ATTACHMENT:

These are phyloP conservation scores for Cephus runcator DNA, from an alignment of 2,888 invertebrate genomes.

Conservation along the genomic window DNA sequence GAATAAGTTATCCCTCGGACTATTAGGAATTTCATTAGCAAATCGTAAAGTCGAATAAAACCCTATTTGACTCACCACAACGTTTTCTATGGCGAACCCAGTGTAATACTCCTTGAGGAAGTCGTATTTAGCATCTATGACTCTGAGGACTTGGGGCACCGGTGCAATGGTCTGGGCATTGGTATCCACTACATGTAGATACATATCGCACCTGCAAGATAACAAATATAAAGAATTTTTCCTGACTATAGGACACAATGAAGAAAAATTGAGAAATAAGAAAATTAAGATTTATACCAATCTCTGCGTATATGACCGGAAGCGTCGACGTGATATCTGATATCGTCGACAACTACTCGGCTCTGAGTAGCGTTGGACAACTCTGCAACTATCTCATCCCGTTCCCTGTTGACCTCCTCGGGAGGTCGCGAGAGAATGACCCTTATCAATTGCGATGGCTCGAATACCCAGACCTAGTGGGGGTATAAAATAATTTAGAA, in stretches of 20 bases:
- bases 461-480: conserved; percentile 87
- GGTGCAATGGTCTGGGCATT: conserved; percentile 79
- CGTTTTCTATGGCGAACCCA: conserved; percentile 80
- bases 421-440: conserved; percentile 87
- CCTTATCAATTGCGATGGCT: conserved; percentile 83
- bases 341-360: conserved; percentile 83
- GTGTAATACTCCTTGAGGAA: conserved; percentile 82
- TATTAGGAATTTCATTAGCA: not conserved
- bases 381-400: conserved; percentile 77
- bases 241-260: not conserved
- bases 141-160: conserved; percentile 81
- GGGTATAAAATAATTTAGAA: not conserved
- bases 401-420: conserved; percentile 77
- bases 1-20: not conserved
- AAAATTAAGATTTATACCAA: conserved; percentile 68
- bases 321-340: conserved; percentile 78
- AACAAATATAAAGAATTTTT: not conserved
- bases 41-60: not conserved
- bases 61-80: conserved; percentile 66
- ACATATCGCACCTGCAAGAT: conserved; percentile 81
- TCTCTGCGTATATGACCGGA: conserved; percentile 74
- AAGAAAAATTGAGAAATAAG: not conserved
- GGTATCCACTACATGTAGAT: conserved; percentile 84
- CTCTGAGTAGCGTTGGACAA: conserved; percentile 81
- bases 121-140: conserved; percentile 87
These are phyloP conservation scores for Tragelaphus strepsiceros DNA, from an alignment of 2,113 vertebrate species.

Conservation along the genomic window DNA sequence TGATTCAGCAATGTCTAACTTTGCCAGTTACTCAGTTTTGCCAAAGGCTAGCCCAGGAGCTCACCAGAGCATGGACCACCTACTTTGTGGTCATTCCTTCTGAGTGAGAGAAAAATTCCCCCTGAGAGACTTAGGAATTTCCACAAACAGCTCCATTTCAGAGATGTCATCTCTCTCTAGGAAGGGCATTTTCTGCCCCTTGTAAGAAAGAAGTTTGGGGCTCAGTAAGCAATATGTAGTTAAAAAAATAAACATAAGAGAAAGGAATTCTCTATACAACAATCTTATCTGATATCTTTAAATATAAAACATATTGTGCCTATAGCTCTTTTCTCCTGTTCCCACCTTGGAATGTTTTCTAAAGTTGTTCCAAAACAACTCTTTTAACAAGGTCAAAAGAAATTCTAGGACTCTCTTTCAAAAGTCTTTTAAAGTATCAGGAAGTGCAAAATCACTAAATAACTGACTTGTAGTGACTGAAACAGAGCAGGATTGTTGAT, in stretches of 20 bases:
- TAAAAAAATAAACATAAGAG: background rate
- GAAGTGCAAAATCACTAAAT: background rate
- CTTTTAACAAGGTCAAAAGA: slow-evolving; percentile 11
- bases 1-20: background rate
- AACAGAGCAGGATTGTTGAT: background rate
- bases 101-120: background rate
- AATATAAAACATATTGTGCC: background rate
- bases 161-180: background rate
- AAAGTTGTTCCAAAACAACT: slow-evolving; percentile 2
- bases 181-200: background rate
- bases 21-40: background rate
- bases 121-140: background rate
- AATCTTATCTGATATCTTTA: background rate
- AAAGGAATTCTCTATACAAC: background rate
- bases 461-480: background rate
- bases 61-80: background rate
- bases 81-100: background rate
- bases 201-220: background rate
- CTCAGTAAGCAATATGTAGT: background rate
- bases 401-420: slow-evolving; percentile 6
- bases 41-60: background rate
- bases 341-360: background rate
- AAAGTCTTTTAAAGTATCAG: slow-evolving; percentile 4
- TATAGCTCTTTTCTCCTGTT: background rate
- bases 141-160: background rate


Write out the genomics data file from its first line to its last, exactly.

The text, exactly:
These are phyloP conservation scores for Cephus runcator DNA, from an alignment of 2,888 invertebrate genomes.

Conservation along the genomic window DNA sequence GAATAAGTTATCCCTCGGACTATTAGGAATTTCATTAGCAAATCGTAAAGTCGAATAAAACCCTATTTGACTCACCACAACGTTTTCTATGGCGAACCCAGTGTAATACTCCTTGAGGAAGTCGTATTTAGCATCTATGACTCTGAGGACTTGGGGCACCGGTGCAATGGTCTGGGCATTGGTATCCACTACATGTAGATACATATCGCACCTGCAAGATAACAAATATAAAGAATTTTTCCTGACTATAGGACACAATGAAGAAAAATTGAGAAATAAGAAAATTAAGATTTATACCAATCTCTGCGTATATGACCGGAAGCGTCGACGTGATATCTGATATCGTCGACAACTACTCGGCTCTGAGTAGCGTTGGACAACTCTGCAACTATCTCATCCCGTTCCCTGTTGACCTCCTCGGGAGGTCGCGAGAGAATGACCCTTATCAATTGCGATGGCTCGAATACCCAGACCTAGTGGGGGTATAAAATAATTTAGAA, in stretches of 20 bases:
- bases 461-480: conserved; percentile 87
- GGTGCAATGGTCTGGGCATT: conserved; percentile 79
- CGTTTTCTATGGCGAACCCA: conserved; percentile 80
- bases 421-440: conserved; percentile 87
- CCTTATCAATTGCGATGGCT: conserved; percentile 83
- bases 341-360: conserved; percentile 83
- GTGTAATACTCCTTGAGGAA: conserved; percentile 82
- TATTAGGAATTTCATTAGCA: not conserved
- bases 381-400: conserved; percentile 77
- bases 241-260: not conserved
- bases 141-160: conserved; percentile 81
- GGGTATAAAATAATTTAGAA: not conserved
- bases 401-420: conserved; percentile 77
- bases 1-20: not conserved
- AAAATTAAGATTTATACCAA: conserved; percentile 68
- bases 321-340: conserved; percentile 78
- AACAAATATAAAGAATTTTT: not conserved
- bases 41-60: not conserved
- bases 61-80: conserved; percentile 66
- ACATATCGCACCTGCAAGAT: conserved; percentile 81
- TCTCTGCGTATATGACCGGA: conserved; percentile 74
- AAGAAAAATTGAGAAATAAG: not conserved
- GGTATCCACTACATGTAGAT: conserved; percentile 84
- CTCTGAGTAGCGTTGGACAA: conserved; percentile 81
- bases 121-140: conserved; percentile 87
These are phyloP conservation scores for Tragelaphus strepsiceros DNA, from an alignment of 2,113 vertebrate species.

Conservation along the genomic window DNA sequence TGATTCAGCAATGTCTAACTTTGCCAGTTACTCAGTTTTGCCAAAGGCTAGCCCAGGAGCTCACCAGAGCATGGACCACCTACTTTGTGGTCATTCCTTCTGAGTGAGAGAAAAATTCCCCCTGAGAGACTTAGGAATTTCCACAAACAGCTCCATTTCAGAGATGTCATCTCTCTCTAGGAAGGGCATTTTCTGCCCCTTGTAAGAAAGAAGTTTGGGGCTCAGTAAGCAATATGTAGTTAAAAAAATAAACATAAGAGAAAGGAATTCTCTATACAACAATCTTATCTGATATCTTTAAATATAAAACATATTGTGCCTATAGCTCTTTTCTCCTGTTCCCACCTTGGAATGTTTTCTAAAGTTGTTCCAAAACAACTCTTTTAACAAGGTCAAAAGAAATTCTAGGACTCTCTTTCAAAAGTCTTTTAAAGTATCAGGAAGTGCAAAATCACTAAATAACTGACTTGTAGTGACTGAAACAGAGCAGGATTGTTGAT, in stretches of 20 bases:
- TAAAAAAATAAACATAAGAG: background rate
- GAAGTGCAAAATCACTAAAT: background rate
- CTTTTAACAAGGTCAAAAGA: slow-evolving; percentile 11
- bases 1-20: background rate
- AACAGAGCAGGATTGTTGAT: background rate
- bases 101-120: background rate
- AATATAAAACATATTGTGCC: background rate
- bases 161-180: background rate
- AAAGTTGTTCCAAAACAACT: slow-evolving; percentile 2
- bases 181-200: background rate
- bases 21-40: background rate
- bases 121-140: background rate
- AATCTTATCTGATATCTTTA: background rate
- AAAGGAATTCTCTATACAAC: background rate
- bases 461-480: background rate
- bases 61-80: background rate
- bases 81-100: background rate
- bases 201-220: background rate
- CTCAGTAAGCAATATGTAGT: background rate
- bases 401-420: slow-evolving; percentile 6
- bases 41-60: background rate
- bases 341-360: background rate
- AAAGTCTTTTAAAGTATCAG: slow-evolving; percentile 4
- TATAGCTCTTTTCTCCTGTT: background rate
- bases 141-160: background rate